Donald Lambro

WASHINGTON -- After a year of being pilloried and persecuted in Congress, many of Wall Street's donors have ended their rocky, odd-couple relationship with the Democrats and closed their checkbooks.

The news that a growing number of Wall Street fat cats are no longer giving money to the Democratic House and Senate campaign committees is the latest in a lengthening saga of bad news for the Democrats who face what could be catastrophic losses in the midterm elections.

Since the 2008 election, Wall Street tycoons who helped elect Barack Obama and bankrolled the Democrats' gains in Congress have become the Democratic party's and the president's favorite whipping boys. The financial industry was to blame for the subprime mortgage catastrophe. It was responsible for the recession. It bore the blame for the collapse of major financial institutions.

In all of Barack Obama's campaign speeches, you would have to search high and low to find him blaming buyers who bought a home that was beyond their means, buyers who made no down payment or buyers who lied about their income. He never blamed the reckless use of adjustable-rate mortgages that contained interest rates that would soon be beyond their means. You won't find any evidence of Obama pointing the finger of blame at the two corrupt government mortgage giants, Fannie Mae or Freddie Mac, who bear much of the blame for the subprime scandal that has cost taxpayers untold billions of dollars in bailouts that will never be repaid.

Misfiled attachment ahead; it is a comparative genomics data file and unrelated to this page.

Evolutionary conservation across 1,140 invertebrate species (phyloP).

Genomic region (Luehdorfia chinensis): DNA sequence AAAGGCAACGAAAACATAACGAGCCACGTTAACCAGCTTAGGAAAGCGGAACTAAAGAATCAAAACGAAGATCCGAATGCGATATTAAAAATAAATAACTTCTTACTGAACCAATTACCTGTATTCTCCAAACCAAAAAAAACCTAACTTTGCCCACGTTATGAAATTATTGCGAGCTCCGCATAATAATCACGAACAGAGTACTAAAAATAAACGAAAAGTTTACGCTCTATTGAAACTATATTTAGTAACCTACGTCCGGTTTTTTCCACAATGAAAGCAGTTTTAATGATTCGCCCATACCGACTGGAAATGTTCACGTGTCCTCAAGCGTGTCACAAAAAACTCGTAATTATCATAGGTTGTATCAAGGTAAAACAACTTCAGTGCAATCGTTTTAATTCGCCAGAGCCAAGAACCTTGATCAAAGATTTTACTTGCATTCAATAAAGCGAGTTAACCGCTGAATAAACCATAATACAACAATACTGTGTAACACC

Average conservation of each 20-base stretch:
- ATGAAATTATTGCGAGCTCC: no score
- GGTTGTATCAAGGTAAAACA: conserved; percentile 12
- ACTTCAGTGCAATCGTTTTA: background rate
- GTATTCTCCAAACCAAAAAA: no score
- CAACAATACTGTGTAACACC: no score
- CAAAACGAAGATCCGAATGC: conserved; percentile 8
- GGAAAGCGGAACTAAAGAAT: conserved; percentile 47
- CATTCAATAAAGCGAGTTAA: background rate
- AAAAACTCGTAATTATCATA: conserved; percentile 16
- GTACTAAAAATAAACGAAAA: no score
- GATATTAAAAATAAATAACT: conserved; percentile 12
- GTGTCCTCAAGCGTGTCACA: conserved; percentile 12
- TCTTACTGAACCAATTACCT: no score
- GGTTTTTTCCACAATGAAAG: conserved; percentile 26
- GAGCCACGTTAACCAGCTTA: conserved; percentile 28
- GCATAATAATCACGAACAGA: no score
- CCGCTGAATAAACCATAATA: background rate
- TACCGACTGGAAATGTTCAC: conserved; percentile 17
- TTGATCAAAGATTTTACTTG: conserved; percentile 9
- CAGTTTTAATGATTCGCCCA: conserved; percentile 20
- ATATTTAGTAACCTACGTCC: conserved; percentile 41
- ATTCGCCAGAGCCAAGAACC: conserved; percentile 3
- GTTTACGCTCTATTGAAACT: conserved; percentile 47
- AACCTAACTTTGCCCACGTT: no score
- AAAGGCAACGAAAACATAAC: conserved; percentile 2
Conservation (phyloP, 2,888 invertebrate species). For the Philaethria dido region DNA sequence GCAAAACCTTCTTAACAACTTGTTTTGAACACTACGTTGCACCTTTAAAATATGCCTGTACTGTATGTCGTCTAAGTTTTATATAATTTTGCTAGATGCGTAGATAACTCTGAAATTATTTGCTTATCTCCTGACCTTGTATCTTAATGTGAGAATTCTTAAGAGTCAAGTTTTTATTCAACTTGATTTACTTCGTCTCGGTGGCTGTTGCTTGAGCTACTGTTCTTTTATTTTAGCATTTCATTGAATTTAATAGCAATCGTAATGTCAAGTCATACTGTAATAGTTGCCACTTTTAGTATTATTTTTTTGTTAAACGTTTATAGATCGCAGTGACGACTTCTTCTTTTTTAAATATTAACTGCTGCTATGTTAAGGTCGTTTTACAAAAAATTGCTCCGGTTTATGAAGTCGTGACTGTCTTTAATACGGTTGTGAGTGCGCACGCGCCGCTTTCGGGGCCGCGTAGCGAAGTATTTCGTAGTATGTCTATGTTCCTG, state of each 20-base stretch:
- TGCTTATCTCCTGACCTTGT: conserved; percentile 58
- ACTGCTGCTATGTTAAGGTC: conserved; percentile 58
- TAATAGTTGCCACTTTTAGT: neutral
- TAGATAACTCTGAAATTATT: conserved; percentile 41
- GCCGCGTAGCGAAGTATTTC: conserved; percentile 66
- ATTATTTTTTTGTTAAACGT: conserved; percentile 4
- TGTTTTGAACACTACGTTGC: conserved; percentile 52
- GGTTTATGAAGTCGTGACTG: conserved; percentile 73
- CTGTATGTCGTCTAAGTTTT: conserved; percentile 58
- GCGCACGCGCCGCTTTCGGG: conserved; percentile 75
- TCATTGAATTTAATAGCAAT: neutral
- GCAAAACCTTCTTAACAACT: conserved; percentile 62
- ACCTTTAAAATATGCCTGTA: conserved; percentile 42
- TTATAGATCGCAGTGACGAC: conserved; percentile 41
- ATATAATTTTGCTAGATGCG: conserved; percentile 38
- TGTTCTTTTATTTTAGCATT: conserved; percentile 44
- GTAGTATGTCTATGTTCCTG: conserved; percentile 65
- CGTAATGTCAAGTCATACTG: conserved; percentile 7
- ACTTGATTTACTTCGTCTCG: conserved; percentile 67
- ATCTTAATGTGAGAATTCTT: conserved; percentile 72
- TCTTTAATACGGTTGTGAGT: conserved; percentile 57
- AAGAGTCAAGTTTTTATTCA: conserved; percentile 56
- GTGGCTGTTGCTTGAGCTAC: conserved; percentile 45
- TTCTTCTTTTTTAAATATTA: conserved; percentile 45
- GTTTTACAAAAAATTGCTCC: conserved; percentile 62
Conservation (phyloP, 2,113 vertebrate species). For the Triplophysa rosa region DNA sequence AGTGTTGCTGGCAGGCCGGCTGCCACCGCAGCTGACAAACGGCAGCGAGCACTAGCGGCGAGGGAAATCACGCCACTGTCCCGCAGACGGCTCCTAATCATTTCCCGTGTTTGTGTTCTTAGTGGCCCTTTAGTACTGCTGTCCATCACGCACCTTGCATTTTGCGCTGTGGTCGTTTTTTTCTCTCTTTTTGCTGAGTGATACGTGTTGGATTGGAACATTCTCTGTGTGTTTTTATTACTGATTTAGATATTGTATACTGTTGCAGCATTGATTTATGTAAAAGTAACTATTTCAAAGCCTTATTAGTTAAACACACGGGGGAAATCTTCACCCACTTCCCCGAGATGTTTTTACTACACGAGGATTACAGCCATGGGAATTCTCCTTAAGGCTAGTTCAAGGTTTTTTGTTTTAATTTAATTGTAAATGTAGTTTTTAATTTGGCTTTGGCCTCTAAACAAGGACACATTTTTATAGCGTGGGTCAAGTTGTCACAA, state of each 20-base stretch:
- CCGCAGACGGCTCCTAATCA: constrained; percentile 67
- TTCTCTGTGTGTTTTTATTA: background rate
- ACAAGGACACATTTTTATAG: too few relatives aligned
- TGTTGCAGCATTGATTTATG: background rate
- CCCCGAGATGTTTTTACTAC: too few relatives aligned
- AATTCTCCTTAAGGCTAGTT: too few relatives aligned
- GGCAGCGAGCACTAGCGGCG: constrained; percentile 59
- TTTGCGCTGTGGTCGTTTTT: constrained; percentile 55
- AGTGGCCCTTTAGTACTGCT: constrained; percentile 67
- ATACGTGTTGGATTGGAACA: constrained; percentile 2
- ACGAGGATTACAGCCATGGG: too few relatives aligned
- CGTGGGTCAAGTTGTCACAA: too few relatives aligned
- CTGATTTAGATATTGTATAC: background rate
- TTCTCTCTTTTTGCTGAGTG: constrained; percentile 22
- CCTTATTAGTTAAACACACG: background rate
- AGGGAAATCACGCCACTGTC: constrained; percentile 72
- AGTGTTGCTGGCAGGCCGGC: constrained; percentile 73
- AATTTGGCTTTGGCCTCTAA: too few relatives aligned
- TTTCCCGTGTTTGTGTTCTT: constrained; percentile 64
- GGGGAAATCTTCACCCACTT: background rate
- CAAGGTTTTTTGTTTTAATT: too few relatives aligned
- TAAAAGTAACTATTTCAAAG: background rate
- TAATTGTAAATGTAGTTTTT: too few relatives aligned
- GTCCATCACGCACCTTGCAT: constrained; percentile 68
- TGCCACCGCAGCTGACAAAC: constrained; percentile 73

Democratic leaders in Congress were equally myopic about the mortgage scandal, blaming it almost wholly on Wall Street, the one sector of the economy that had long eluded their efforts to engulf it in a thick web of suffocating government regulations.

Now the Democrats are on the brink of achieving their long-sought goal in the financial regulatory reform bill, which will create a powerful new federal agency with free rein to impose whatever regulations it deems necessary -- plunging the markets into uncertainty and fear.

That was the last straw for many Wall Street donors who had fattened his campaign with tens of millions of dollars in contributions, and have been a major funding source for the Democratic Senatorial Campaign Committee and Congressional Campaign Committee. The money flow has dropped significantly, according to a fundraising analysis by the Washington Post.


Donald Lambro

Donald Lambro is chief political correspondent for The Washington Times.